- - Tuesday, December 16, 2014


Someone stole Christmas in Europe, and it wasn’t the Grinch. There’s something missing, and it isn’t just the snow. Shops dependent on tourists are praying, so to speak, that the unseasonably warm weather will give way in time for a white Christmas, but the Continent’s secular obsessions have put a chill on the premier Christian holy day. The Christmas spirit in much of the old country is only what you drink.

A December sampling of city centers draws a picture of the state of the faith in the Old World. Salzburg, the Austrian city that most Westerners recognize as the backdrop to “The Sound of Music,” is fully adorned with the commercial trappings of the holiday. When night falls, the Altstadt, or Old Town, is packed with sightseers strolling along its postmedieval streets, past the birthplace of Mozart.

In the broad square adjacent to the magnificent Salzburg Cathedral, dozens of vendors have erected their annual Christmas market, where they sell Christmas tree ornaments fashioned in the shapes of reindeer and polished wooden figurines. The frosty air hums with the conversations of Salzburgers and visitors by the thousands, gathering in small groups to sip gluhwein, the hot spiced wine that announces the season. Inside the baroque cathedral, however, silent is the night in a majestic but empty cavern of worship.

In Innsbruck, the old city center is draped with strands of lights, marking a modern American influence, and large images of the season are projected on the walls of a nearby department store. A five-piece mini-orchestra perched high above the plaza on the balcony of the Goldenes Dachl, or Golden Roof, plays the Christmas carols familiar to the Western ear. Outside of the city, though, Christmas means tourists and their euros, and the traditional Alpine-style hotels nestled on the flanks of the surrounding peaks are quiet as proprietors wait nervously for the arrival of snow and skiers. The resorts have delayed their traditional early-December openings, and the ski gondolas shuttle only day hikers taking photos from the 9,000-foot summits.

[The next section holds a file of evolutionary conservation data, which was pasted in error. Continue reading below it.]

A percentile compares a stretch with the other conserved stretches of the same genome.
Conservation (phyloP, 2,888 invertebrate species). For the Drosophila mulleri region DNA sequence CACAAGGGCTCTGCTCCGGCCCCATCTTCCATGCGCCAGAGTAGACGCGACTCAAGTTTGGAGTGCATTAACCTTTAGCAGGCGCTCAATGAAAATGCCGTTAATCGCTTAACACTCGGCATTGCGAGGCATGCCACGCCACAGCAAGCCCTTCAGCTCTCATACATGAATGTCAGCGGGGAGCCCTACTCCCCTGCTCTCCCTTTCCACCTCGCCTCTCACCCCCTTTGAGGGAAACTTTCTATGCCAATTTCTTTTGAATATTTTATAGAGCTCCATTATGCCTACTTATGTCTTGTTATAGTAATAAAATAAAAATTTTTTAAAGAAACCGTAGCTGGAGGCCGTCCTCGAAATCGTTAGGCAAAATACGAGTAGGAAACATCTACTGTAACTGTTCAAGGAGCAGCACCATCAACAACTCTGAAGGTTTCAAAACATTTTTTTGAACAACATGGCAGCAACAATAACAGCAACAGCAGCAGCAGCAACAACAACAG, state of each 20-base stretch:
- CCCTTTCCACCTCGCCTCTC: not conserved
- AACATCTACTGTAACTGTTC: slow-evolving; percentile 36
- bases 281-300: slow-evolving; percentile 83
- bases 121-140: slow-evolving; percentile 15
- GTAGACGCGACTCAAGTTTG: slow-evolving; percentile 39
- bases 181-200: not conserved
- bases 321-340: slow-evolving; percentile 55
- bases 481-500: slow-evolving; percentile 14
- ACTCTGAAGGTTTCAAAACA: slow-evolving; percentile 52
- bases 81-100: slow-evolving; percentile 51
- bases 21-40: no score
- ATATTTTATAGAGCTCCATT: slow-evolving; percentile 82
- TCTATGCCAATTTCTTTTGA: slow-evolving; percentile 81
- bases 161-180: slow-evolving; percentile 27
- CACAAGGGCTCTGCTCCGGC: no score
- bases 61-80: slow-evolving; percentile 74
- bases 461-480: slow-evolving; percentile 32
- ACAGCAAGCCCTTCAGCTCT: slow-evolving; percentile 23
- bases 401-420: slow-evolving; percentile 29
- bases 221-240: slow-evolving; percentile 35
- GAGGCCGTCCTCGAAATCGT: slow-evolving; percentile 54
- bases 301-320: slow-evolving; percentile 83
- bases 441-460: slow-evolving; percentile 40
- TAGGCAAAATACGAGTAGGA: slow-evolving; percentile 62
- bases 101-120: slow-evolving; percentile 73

The secularization of Europe is well-documented. A September Gallup poll found that in 25 European Union countries, only one in five adults attend religious services at least once a week. The empty pews are most evident in the cities. Still, though only 18 percent of Austrians attend church services regularly, a 1,000-year-old Roman Catholic church in the nation’s northwest farming hinterlands was packed with hundreds of congregants on a cold and rainy recent Sunday morning.

In the United States, where a 2011 Pew Global Attitudes survey found that fully half of the population still considers religious faith “very important,” the creep of secularization often takes the form of commercialization. Americans answering a Gallup poll in October said they planned to spend an average of $781 on Christmas this year. That figure tops the British, Europe’s biggest holiday spenders, who intend to spend an average of $553.

The exchange of gifts is an important part of the holiday cheer, but the sight of shoppers fighting over sale-priced flat-screen TV sets is a reminder that it’s easy to get caught up in the secular trappings of the season, leaving the heart as empty of the season’s true meaning as the ancient cathedrals of Europe. The true spirit of Christmas is not for sale anywhere on the main streets and the malls, but can be felt only with gratitude for the gift of the Christ child.

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